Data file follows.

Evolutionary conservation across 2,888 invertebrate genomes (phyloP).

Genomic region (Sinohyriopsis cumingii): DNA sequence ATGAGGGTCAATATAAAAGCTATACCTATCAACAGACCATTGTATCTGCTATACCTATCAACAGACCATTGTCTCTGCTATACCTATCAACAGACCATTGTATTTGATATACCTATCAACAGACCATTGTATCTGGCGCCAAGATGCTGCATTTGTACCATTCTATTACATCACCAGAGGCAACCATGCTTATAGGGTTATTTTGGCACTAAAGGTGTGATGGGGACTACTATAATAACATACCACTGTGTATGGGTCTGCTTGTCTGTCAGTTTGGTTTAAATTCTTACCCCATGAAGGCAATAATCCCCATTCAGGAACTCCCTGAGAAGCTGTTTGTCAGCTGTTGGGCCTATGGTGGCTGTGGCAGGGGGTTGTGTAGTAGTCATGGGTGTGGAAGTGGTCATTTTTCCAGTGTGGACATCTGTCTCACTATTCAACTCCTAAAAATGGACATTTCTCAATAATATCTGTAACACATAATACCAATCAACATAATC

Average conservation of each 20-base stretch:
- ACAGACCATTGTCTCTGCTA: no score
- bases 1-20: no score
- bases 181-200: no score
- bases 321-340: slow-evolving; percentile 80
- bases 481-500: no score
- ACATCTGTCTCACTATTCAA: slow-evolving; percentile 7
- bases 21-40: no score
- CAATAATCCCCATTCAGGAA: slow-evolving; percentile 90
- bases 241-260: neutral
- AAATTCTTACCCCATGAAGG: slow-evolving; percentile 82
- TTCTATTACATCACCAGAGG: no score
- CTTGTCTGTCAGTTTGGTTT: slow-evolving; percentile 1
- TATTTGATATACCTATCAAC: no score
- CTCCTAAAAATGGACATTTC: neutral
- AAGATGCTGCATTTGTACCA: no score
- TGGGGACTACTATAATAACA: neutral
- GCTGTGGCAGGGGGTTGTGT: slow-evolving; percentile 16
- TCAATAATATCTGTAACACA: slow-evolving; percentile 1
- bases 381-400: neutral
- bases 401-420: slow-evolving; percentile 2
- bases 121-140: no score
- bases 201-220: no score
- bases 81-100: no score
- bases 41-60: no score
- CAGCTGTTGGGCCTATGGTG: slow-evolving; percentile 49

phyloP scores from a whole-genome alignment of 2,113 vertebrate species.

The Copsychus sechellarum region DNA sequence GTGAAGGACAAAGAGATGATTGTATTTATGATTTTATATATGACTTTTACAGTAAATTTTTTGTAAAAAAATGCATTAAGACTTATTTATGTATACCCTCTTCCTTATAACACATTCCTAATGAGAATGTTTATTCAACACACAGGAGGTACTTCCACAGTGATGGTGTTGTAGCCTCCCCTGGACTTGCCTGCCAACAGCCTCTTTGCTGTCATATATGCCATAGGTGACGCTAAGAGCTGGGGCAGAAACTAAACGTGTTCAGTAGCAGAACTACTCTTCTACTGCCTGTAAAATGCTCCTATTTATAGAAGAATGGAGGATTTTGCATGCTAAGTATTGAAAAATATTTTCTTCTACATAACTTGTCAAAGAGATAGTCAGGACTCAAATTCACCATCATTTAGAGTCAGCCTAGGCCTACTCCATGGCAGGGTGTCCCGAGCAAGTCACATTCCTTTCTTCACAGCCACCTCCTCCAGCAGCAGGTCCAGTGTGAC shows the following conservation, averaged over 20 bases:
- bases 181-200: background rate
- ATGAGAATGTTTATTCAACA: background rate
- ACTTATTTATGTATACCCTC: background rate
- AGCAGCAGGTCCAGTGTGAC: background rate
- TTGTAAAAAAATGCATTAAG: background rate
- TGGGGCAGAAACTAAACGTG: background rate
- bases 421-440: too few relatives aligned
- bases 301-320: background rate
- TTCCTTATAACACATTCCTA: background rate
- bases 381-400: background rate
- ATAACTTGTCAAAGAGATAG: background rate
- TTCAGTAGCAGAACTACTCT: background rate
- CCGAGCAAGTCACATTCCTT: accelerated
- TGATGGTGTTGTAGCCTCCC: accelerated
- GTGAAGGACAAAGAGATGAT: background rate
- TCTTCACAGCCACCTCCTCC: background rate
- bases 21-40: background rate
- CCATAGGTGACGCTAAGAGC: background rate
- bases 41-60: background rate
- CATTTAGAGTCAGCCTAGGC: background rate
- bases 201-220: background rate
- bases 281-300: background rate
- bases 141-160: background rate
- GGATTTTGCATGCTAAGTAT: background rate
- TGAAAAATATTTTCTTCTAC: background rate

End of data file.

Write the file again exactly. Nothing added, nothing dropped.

Evolutionary conservation across 2,888 invertebrate genomes (phyloP).

Genomic region (Sinohyriopsis cumingii): DNA sequence ATGAGGGTCAATATAAAAGCTATACCTATCAACAGACCATTGTATCTGCTATACCTATCAACAGACCATTGTCTCTGCTATACCTATCAACAGACCATTGTATTTGATATACCTATCAACAGACCATTGTATCTGGCGCCAAGATGCTGCATTTGTACCATTCTATTACATCACCAGAGGCAACCATGCTTATAGGGTTATTTTGGCACTAAAGGTGTGATGGGGACTACTATAATAACATACCACTGTGTATGGGTCTGCTTGTCTGTCAGTTTGGTTTAAATTCTTACCCCATGAAGGCAATAATCCCCATTCAGGAACTCCCTGAGAAGCTGTTTGTCAGCTGTTGGGCCTATGGTGGCTGTGGCAGGGGGTTGTGTAGTAGTCATGGGTGTGGAAGTGGTCATTTTTCCAGTGTGGACATCTGTCTCACTATTCAACTCCTAAAAATGGACATTTCTCAATAATATCTGTAACACATAATACCAATCAACATAATC

Average conservation of each 20-base stretch:
- ACAGACCATTGTCTCTGCTA: no score
- bases 1-20: no score
- bases 181-200: no score
- bases 321-340: slow-evolving; percentile 80
- bases 481-500: no score
- ACATCTGTCTCACTATTCAA: slow-evolving; percentile 7
- bases 21-40: no score
- CAATAATCCCCATTCAGGAA: slow-evolving; percentile 90
- bases 241-260: neutral
- AAATTCTTACCCCATGAAGG: slow-evolving; percentile 82
- TTCTATTACATCACCAGAGG: no score
- CTTGTCTGTCAGTTTGGTTT: slow-evolving; percentile 1
- TATTTGATATACCTATCAAC: no score
- CTCCTAAAAATGGACATTTC: neutral
- AAGATGCTGCATTTGTACCA: no score
- TGGGGACTACTATAATAACA: neutral
- GCTGTGGCAGGGGGTTGTGT: slow-evolving; percentile 16
- TCAATAATATCTGTAACACA: slow-evolving; percentile 1
- bases 381-400: neutral
- bases 401-420: slow-evolving; percentile 2
- bases 121-140: no score
- bases 201-220: no score
- bases 81-100: no score
- bases 41-60: no score
- CAGCTGTTGGGCCTATGGTG: slow-evolving; percentile 49

phyloP scores from a whole-genome alignment of 2,113 vertebrate species.

The Copsychus sechellarum region DNA sequence GTGAAGGACAAAGAGATGATTGTATTTATGATTTTATATATGACTTTTACAGTAAATTTTTTGTAAAAAAATGCATTAAGACTTATTTATGTATACCCTCTTCCTTATAACACATTCCTAATGAGAATGTTTATTCAACACACAGGAGGTACTTCCACAGTGATGGTGTTGTAGCCTCCCCTGGACTTGCCTGCCAACAGCCTCTTTGCTGTCATATATGCCATAGGTGACGCTAAGAGCTGGGGCAGAAACTAAACGTGTTCAGTAGCAGAACTACTCTTCTACTGCCTGTAAAATGCTCCTATTTATAGAAGAATGGAGGATTTTGCATGCTAAGTATTGAAAAATATTTTCTTCTACATAACTTGTCAAAGAGATAGTCAGGACTCAAATTCACCATCATTTAGAGTCAGCCTAGGCCTACTCCATGGCAGGGTGTCCCGAGCAAGTCACATTCCTTTCTTCACAGCCACCTCCTCCAGCAGCAGGTCCAGTGTGAC shows the following conservation, averaged over 20 bases:
- bases 181-200: background rate
- ATGAGAATGTTTATTCAACA: background rate
- ACTTATTTATGTATACCCTC: background rate
- AGCAGCAGGTCCAGTGTGAC: background rate
- TTGTAAAAAAATGCATTAAG: background rate
- TGGGGCAGAAACTAAACGTG: background rate
- bases 421-440: too few relatives aligned
- bases 301-320: background rate
- TTCCTTATAACACATTCCTA: background rate
- bases 381-400: background rate
- ATAACTTGTCAAAGAGATAG: background rate
- TTCAGTAGCAGAACTACTCT: background rate
- CCGAGCAAGTCACATTCCTT: accelerated
- TGATGGTGTTGTAGCCTCCC: accelerated
- GTGAAGGACAAAGAGATGAT: background rate
- TCTTCACAGCCACCTCCTCC: background rate
- bases 21-40: background rate
- CCATAGGTGACGCTAAGAGC: background rate
- bases 41-60: background rate
- CATTTAGAGTCAGCCTAGGC: background rate
- bases 201-220: background rate
- bases 281-300: background rate
- bases 141-160: background rate
- GGATTTTGCATGCTAAGTAT: background rate
- TGAAAAATATTTTCTTCTAC: background rate